Home Insurance Quotes
Before you know it, your kitchen is on fire
The distractions of holiday cheer can lead to kitchen fires. According to Liberty Mutual Insurance, Thanksgiving and Christmas Day are the biggest days for reported kitchen fires, with three times more than any other days of the year.
Liberty Mutual points to several dangerous cooking behaviors that lead to these fires, including disabling a smoke alarm while cooking and leaving the kitchen frequently while cooking.
The U.S. Fire Administration estimates there are more than 164,500 cooking fires in homes every year. In 2010, cooking fires resulted in $316,800,000 in damage.
Industry experts see the results firsthand. According to Greg Raab of Adjusters International, a public adjusting firm in Utica, N.Y., his company sees a noticeable spike in kitchen fire claims during the holidays.
"The majority of claims that we see over the holiday are from unattended cooking," says Raab. "I think just like anything else over the holidays, you're thrown off your schedule. You've got more guests and commotion in your house so, when you have something cooking on the stove and the doorbell rings, you get distracted and before you know it, your kitchen is on fire."
Cooking fires peak from 5 to 8 p.m., and a little more than half are caused by oil, fat or grease igniting, according to the Fire Administration.
Cooking fire prevention
Allstate Insurance Co. says planning and precaution can help protect your home. The insurer recommends installing new batteries in smoke alarms and carbon monoxide detectors before the holidays, making sure that family members can locate and operate fire extinguishers, and testing all fire prevention devices to make sure they function properly.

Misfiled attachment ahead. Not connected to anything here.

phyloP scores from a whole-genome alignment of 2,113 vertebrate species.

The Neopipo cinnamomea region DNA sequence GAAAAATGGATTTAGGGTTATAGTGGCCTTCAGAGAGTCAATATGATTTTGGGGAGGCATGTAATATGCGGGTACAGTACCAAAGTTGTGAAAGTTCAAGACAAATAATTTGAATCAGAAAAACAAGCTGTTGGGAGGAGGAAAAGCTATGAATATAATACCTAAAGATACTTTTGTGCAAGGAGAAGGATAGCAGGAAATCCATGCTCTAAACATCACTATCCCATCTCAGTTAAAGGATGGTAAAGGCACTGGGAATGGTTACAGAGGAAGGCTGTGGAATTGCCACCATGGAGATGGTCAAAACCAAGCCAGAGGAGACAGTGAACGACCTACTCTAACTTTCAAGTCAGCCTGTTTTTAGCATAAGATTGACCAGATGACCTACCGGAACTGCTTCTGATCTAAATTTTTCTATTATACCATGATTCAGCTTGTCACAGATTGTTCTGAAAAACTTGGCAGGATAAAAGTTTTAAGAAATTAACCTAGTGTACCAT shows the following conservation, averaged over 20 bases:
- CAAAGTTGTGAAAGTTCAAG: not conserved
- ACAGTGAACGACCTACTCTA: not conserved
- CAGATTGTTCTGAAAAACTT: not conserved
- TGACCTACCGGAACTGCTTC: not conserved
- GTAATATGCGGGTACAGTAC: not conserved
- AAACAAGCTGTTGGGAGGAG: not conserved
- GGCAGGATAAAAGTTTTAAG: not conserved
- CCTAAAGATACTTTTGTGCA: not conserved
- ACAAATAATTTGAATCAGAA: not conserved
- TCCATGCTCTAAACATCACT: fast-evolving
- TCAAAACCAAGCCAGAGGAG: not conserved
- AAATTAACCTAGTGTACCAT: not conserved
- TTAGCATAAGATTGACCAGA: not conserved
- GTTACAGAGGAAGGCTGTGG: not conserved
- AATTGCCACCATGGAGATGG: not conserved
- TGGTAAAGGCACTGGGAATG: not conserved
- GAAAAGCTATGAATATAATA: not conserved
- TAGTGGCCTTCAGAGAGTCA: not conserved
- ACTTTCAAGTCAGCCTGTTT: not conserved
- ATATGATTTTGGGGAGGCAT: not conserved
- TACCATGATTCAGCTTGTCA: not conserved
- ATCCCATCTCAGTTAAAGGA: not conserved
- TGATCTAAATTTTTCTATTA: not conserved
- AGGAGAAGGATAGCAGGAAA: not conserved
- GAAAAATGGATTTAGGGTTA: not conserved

Liberty Mutual suggests that you stay in the kitchen while the stove or oven are on, avoid cooking when you are tired, and set cooking timers. The company also recommends keeping anything that might catch on fire away from the stovetop, and keeping a lid, cookie sheet, baking soda and oven mitt nearby to safely extinguish small grease fires.
"During the holidays, people who don't get to cook normally do cook because they have family over. One of my clients had a bad kitchen fire start because she was making fried dough on Christmas morning, got distracted with opening presents, forgot she had the hot oil on the stove and burnt down her house," recalls Raab.
Raab also suggests you don't combine alcohol and cooking.
"Alcohol is a factor in a lot of [problems] over the holidays because people who don't normally drink do drink over the holidays, which hinders their normal decision-making ability, leading to risky behaviors such as forgetting to turn their stove off," says Raab. "Alcohol and cooking can be a bad combination and can certainly raise your risk for a number of things, including fires."
Home insurance to the rescue
If you have a kitchen fire you should know how to correctly submit a home insurance claim. Damage from fire is covered by home insurance.
Raab suggests taking as many pictures of the damaged property as possible, always telling the insurance company the truth about how the fire started and doing whatever it takes to make the environment safe for your family.
"When in doubt, I suggest that clients do the things that they would do if they didn't have any insurance. In other words, if you didn't have any insurance, you would take the smoky stuff outside and clean up all the water so that it doesn't cause any further damage," says Raab.
"Also, make sure that your family is somewhere where they have breathable accommodations. Many insurance policies will pay for temporary living expenses such as hotel stays," he says.
Raab also advises consumers to consider getting an expert such as a contractor, engineer or public adjuster to help obtain an estimate for repairing the damage before filing the claim so that you know the true cost before filing.
"Things add up really quickly beyond your deductible, so you may want to get a good idea from a trusted source of what the cost is going to be, labor and all. For something small that will cost less than your deductible to repair, you might be better off just eating the cost, but don't do that without first evaluating it fully because there may be damage you're not aware of," says Raab.